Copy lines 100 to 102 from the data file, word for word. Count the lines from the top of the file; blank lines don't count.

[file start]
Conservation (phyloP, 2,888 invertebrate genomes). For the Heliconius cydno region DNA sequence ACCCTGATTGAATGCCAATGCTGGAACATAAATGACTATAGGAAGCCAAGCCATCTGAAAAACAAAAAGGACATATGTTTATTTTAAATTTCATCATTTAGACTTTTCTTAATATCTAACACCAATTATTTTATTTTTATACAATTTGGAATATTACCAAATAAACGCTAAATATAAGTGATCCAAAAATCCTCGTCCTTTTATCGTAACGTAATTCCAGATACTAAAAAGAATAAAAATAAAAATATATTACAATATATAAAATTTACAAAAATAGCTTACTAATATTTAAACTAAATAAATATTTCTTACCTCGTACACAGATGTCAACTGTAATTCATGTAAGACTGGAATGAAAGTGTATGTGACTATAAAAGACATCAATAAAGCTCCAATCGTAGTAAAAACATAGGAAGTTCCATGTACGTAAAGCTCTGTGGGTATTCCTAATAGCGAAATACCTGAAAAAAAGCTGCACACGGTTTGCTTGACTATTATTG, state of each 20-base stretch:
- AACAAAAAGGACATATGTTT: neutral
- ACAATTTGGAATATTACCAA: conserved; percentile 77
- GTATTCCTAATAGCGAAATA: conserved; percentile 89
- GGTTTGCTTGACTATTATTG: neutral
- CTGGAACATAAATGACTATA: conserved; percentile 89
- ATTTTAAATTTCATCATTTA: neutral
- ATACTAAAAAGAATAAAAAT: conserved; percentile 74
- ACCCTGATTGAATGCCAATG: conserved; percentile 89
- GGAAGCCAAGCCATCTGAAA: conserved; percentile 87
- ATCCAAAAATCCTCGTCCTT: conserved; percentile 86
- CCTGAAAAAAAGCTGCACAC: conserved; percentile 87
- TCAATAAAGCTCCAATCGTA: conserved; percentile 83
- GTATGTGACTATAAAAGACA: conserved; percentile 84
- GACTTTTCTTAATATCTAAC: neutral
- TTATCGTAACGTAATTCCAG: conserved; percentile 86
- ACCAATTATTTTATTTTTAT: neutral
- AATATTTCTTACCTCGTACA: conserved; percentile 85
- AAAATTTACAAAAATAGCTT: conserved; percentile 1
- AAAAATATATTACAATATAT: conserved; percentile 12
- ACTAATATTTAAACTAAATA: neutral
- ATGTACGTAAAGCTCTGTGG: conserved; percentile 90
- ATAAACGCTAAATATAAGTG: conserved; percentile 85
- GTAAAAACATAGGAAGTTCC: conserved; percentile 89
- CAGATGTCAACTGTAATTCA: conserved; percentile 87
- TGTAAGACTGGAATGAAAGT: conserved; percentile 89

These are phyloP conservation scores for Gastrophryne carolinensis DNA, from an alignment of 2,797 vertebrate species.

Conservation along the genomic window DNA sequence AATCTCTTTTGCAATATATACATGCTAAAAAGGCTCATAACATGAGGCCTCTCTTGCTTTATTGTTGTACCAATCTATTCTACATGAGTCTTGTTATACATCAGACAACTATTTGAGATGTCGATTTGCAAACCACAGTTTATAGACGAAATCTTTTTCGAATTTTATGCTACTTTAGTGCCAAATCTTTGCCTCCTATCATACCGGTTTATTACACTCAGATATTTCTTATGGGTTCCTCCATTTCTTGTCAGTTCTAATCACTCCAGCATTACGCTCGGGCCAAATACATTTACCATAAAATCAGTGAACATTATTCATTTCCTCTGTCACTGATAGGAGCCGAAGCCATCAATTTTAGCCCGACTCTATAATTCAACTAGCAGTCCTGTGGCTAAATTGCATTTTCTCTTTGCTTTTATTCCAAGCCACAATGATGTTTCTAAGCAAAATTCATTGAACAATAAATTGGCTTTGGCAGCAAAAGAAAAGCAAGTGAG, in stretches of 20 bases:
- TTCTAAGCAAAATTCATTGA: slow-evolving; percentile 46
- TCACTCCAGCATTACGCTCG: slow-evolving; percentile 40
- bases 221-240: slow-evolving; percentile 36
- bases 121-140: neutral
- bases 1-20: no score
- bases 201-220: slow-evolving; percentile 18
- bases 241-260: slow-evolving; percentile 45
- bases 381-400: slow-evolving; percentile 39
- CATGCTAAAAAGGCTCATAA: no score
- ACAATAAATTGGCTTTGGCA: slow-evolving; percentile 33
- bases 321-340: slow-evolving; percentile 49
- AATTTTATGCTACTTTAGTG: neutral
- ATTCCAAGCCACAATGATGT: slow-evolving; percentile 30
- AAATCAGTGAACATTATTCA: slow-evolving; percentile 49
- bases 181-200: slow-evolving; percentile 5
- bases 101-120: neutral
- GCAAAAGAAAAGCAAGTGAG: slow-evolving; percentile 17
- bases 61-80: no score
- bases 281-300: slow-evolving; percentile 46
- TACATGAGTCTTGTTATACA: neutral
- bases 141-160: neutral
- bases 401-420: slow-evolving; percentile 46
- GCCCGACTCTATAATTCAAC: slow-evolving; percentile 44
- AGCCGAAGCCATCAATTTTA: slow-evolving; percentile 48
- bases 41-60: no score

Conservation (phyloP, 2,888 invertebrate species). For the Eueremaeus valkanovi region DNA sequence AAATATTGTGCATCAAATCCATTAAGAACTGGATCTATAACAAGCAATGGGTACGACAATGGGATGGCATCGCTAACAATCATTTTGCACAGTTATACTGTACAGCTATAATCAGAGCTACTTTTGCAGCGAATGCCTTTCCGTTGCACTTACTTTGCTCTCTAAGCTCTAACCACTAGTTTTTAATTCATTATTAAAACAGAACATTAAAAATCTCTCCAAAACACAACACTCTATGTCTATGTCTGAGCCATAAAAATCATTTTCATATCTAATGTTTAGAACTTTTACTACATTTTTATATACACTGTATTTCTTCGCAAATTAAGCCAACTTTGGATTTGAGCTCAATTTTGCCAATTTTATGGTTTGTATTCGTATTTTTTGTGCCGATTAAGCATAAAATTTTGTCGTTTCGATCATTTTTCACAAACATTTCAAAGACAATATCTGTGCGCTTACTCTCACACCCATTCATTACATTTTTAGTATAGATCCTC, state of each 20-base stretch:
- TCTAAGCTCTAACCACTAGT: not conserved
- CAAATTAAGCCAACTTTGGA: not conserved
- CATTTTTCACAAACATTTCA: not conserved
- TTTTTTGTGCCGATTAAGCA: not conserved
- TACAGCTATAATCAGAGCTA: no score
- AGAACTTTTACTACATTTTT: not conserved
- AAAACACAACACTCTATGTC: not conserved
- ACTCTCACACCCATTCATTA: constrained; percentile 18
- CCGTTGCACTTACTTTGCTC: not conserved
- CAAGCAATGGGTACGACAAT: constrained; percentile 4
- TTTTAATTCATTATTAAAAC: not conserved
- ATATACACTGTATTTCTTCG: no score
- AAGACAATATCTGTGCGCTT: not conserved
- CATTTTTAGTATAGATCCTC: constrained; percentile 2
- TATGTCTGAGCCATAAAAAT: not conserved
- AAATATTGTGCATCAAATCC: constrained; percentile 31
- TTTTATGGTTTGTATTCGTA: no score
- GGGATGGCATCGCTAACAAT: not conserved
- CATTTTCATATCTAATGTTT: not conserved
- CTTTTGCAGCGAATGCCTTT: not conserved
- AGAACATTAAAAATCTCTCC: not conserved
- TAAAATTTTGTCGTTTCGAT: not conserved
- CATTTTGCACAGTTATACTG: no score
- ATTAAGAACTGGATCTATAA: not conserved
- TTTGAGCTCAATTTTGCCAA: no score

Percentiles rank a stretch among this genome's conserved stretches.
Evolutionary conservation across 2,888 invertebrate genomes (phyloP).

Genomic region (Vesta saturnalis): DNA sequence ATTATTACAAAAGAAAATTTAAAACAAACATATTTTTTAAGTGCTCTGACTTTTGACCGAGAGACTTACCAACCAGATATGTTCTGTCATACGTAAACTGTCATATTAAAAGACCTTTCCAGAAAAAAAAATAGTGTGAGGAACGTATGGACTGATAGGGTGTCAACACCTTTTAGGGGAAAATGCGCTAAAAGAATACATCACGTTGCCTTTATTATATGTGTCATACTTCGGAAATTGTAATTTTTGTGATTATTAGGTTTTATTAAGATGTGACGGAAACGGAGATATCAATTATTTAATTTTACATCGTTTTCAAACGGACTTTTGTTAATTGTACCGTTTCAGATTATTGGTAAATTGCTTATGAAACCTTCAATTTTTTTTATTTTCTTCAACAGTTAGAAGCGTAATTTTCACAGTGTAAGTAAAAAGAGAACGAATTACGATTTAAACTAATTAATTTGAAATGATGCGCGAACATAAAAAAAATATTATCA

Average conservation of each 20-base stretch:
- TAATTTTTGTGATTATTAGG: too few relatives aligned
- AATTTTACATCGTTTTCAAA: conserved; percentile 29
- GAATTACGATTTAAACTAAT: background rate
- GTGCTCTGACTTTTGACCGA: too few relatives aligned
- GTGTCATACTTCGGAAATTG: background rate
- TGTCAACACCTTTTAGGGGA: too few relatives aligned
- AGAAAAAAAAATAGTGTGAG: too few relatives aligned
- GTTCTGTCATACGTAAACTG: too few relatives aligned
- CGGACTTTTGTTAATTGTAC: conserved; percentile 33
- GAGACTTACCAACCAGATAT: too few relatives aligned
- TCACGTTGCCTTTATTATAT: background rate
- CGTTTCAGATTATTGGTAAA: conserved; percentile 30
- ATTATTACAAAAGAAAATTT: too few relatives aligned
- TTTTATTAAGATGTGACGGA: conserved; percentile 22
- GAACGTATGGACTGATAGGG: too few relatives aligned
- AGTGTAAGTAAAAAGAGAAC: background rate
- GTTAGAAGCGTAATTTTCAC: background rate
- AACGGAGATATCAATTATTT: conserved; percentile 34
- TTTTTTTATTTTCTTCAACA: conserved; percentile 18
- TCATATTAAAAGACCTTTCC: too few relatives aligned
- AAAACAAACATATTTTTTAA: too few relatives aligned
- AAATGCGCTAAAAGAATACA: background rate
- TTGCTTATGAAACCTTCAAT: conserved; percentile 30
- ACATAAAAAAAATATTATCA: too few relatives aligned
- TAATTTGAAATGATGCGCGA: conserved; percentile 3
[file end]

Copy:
- GTTAGAAGCGTAATTTTCAC: background rate
- AACGGAGATATCAATTATTT: conserved; percentile 34
- TTTTTTTATTTTCTTCAACA: conserved; percentile 18